"Investors are like deer in the headlights," said David Dietz, chief investment strategist at Point View Financial Services. "Those initial hopes going back a couple of months that the subprime crisis could be contained in terms of asset class and geographically are completely off the table. As a result, investors are left scratching their heads."
Monetary officials were quick to address the situation on Thursday.
The European Central Bank injected nearly 95 billion euros ($131 billion) into money markets to try to relieve credit jitters. Following the ECB action, the Federal Reserve carried out a $12 billion one-day repurchase agreement, in addition to a previous $12 billion 14-day repo.
Federal funds futures now signal a 100% chance of an interest rate cut from the FOMC in September. Yields on Treasury bonds sank across the board as investors sought the safety in government-backed assets.
Home Depot was the biggest loser on the Dow, dropping more than 4%, after the home improvement retailers said a deal to sell its supply unit was being renegotiated and that could result in a lower price than the previously announced $10.3 billion. Home Depot also lowered its price range for a tender offer to repurchase its stock.
Dow component American International Group reported second-quarter net income that beat analyst expectations. AIG said income jumped 34% due to strength in the company's property and casualty and domestic life insurance businesses. However, AIG also reported a $78 million loss in its mortgage guaranty business due to weakness in the U.S. housing market.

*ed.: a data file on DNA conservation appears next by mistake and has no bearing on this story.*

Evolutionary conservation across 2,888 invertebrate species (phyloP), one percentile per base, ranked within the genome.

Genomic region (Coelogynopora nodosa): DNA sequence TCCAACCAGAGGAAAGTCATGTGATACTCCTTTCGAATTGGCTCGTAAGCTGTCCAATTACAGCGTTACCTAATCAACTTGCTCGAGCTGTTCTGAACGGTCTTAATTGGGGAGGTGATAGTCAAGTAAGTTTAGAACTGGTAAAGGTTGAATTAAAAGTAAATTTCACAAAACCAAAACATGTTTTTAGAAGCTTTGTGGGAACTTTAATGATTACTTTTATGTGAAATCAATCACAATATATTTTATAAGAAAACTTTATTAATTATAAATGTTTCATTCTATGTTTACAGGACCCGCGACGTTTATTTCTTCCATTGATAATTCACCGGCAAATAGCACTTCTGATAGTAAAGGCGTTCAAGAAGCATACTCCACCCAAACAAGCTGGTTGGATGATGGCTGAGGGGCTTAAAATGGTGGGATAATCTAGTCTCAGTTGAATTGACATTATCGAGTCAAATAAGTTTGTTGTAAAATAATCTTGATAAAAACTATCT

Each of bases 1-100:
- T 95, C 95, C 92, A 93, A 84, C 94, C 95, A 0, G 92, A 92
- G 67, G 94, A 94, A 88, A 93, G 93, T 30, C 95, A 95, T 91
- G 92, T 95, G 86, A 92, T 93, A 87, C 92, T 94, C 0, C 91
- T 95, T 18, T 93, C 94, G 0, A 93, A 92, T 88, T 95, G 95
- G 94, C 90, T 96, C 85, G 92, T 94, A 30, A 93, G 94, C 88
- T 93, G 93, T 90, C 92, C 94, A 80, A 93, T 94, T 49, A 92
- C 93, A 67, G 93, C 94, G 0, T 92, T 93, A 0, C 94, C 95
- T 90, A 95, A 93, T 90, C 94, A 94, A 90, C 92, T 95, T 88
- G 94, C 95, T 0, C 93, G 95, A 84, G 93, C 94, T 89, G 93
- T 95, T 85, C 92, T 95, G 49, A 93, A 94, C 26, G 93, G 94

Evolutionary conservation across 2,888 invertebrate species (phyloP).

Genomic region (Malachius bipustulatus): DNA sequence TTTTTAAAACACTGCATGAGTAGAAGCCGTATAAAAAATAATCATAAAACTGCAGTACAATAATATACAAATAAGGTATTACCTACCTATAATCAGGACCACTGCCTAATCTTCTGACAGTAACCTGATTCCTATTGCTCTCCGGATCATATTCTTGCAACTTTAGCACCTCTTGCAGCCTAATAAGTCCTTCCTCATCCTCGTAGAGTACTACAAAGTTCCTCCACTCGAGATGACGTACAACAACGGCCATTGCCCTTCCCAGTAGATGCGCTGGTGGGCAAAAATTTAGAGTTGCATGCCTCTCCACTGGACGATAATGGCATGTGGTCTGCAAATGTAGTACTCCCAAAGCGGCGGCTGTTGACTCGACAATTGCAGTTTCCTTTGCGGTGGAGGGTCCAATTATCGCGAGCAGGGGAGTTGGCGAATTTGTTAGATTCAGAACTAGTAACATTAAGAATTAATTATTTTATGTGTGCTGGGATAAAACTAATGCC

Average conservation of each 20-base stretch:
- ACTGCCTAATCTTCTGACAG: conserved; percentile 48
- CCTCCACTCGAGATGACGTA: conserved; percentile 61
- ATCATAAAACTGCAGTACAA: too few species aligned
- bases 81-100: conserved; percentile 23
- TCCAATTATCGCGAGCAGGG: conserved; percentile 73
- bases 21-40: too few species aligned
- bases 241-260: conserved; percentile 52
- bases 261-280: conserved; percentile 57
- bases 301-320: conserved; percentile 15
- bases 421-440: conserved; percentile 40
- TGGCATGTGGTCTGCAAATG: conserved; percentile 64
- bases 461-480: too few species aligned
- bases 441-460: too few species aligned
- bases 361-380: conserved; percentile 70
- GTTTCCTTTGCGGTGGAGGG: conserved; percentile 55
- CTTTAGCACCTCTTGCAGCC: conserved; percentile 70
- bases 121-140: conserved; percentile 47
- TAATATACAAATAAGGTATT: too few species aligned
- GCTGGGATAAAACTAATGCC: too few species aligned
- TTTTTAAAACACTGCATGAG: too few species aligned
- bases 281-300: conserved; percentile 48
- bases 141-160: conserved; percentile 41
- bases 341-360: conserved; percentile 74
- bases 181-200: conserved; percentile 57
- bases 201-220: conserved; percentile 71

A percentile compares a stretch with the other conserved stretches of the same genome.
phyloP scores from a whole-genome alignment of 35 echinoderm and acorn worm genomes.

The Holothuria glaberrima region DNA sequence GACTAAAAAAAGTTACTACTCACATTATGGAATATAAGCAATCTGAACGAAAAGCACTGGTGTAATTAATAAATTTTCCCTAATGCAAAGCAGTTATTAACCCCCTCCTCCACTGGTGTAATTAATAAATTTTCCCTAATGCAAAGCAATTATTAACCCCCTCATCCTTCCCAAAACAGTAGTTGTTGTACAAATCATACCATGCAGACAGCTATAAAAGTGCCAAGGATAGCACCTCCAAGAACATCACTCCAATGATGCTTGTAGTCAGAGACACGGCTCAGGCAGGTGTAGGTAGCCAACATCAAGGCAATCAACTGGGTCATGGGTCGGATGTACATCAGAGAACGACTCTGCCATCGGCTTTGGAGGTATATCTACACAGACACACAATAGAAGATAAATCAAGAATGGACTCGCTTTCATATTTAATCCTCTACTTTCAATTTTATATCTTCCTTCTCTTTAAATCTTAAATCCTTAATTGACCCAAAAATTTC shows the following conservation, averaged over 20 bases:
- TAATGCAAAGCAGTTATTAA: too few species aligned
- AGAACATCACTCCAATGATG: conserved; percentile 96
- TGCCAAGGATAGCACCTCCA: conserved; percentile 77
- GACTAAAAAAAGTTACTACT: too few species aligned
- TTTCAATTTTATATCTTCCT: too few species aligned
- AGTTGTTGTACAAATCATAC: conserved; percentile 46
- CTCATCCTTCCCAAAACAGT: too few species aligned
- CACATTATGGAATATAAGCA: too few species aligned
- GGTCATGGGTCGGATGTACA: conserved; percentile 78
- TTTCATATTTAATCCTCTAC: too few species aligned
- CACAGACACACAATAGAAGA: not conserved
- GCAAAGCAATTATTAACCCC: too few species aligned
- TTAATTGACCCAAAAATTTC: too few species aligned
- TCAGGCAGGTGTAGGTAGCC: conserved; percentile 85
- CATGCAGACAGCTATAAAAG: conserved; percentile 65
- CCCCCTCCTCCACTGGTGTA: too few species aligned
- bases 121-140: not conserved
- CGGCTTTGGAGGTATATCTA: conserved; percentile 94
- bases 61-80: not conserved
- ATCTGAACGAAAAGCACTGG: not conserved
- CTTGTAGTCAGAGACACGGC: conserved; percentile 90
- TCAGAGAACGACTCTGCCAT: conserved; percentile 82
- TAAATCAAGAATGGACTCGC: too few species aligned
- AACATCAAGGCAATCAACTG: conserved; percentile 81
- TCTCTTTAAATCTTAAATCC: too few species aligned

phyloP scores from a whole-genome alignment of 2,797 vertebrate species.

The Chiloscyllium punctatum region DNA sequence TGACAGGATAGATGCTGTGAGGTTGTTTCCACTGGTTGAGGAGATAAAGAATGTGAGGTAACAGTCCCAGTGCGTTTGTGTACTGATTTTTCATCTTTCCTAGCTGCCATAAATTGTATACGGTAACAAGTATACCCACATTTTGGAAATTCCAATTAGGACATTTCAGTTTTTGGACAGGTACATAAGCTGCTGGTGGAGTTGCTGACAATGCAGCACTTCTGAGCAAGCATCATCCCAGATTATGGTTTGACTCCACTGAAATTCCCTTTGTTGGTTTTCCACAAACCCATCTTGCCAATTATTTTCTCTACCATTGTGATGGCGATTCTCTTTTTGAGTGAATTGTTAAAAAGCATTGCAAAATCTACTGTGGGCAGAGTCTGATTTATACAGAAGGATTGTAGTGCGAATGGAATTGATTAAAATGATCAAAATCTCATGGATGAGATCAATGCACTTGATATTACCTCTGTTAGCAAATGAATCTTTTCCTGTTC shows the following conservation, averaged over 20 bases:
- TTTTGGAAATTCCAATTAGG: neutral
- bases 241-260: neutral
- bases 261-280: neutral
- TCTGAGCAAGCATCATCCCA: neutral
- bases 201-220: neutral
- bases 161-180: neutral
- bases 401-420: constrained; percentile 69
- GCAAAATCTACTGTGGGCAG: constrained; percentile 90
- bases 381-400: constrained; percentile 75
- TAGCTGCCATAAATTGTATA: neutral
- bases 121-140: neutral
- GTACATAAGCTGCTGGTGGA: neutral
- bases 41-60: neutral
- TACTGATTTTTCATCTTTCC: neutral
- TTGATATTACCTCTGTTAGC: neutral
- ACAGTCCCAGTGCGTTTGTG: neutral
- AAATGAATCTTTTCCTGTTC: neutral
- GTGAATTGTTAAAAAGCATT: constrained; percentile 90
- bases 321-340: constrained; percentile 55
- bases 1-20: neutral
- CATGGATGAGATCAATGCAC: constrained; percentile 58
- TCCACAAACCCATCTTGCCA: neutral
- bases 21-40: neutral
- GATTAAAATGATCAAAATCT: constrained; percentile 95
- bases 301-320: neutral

Retail sales for July from most companies did not help lift enthusiasm.
Ann Taylor said sales at stores open at least a year fell 5% in July due to weakness at its LOFT chain. Analysts were expecting the company's same-store sales to fall 3.3%, according to Reuters Estimates.
American Eagle Outfitters posted an unexpected 6% decline in July, but reaffirmed its second-quarter profit outlook.
Costco bucked the trend and reported a 7% rise in same-store sales in July, beating the consensus estimate of 5.5% from analysts surveyed by Thomson Financial.
New York light sweet crude futures pared losses to trade just under $72 a barrel after natural gas inventories rose less than expected.
In economic news, the number of people claiming unemployment benefits for the first time rose by 7,000 to 316,000 for the week ended Aug. 4. That was more than the 4,000 increase economists were anticipating.